Results from the recent study of Velasco et al. (2017) indicated the clinical effectiveness of Trichilia catigua in diminishing gynoid lipodystrophy (popularly known as “cellulite”) by decreasing edema and enhancing local microcirculation. In this study, 27 women aged 20 to 40 years were instructed to apply a cosmetic emulsion consisting of extracts from catuaba and muira puama once a day for 60 days. This treatment led to an increase in skin temperature without affecting the thickness of the hypodermic layer and to a significant decrease in the circumference of specific body areas, including the abdomen, waist, upper thigh, upper leg, and upper hip. [13]


Cedrelone, a limonoid isolated from Trichilia catigua, had been proven in the study of Fuzer et al. (2013) to block the proliferation, adhesion, migration, and invasion of MDA-MB-231 breast tumor cells in vitro and to trigger apoptosis in the said cancer cells. This compound’s inhibitory action on the cancer cells’ migration and invasion was accredited to its ability to suppress the activity of matrix metalloproteinases (MMP). [14]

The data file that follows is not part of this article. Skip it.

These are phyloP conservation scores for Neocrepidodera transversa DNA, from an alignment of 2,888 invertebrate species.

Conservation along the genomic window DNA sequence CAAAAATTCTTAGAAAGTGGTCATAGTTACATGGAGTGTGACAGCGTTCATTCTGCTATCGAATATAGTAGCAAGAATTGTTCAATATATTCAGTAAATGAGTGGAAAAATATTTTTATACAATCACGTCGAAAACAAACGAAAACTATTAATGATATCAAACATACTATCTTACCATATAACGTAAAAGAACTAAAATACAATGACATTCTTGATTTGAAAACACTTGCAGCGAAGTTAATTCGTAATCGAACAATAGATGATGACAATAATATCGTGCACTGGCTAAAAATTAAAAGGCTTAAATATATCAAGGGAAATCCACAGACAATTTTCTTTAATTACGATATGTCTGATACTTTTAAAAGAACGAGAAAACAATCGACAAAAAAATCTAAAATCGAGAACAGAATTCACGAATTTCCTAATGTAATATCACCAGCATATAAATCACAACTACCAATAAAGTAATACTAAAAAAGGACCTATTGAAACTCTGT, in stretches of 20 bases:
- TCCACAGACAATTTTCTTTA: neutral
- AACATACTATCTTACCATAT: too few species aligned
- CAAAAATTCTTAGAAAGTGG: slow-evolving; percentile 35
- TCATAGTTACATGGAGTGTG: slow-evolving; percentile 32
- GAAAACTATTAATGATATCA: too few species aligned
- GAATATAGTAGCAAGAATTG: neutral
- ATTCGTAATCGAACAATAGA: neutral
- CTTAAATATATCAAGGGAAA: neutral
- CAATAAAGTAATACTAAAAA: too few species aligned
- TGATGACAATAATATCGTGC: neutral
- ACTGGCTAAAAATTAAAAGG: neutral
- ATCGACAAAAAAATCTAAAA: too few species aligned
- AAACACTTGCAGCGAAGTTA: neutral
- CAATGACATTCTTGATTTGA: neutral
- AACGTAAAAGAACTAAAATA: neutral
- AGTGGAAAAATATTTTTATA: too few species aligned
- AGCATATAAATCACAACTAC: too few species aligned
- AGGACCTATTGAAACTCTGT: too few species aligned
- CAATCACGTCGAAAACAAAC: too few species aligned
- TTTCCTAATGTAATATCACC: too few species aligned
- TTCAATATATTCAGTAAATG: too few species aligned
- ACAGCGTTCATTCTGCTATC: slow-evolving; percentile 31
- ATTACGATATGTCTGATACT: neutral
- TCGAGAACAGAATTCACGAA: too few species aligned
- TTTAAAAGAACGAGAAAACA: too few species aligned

A recent 2017 study demonstrated the antidiabetic activity of ethyl acetate fraction of Trichilia catigua in type 1 diabetic rats and its ability to improve glucose homeostasis and endocrine pancreas morphology and to prevent the onset of diabetic nephropathy. Here, administration of the said fraction was through daily gavage for 8 weeks, which caused a reduction in body mass loss and intake of food and water and an amelioration of hyperglycemia. Furthermore, biochemical parameters related to liver function, including alkaline phosphatase, alanine aminotransferase, and aspartate aminotransferase, also improved, and kidney tissue damage and renal fibrosis diminished in diabetic rats as a result of Trichilia catigua ethyl acetate fraction administration. Treated diabetic rats also manifested an increase in the number of pancreatic β-cells and islets size. [15]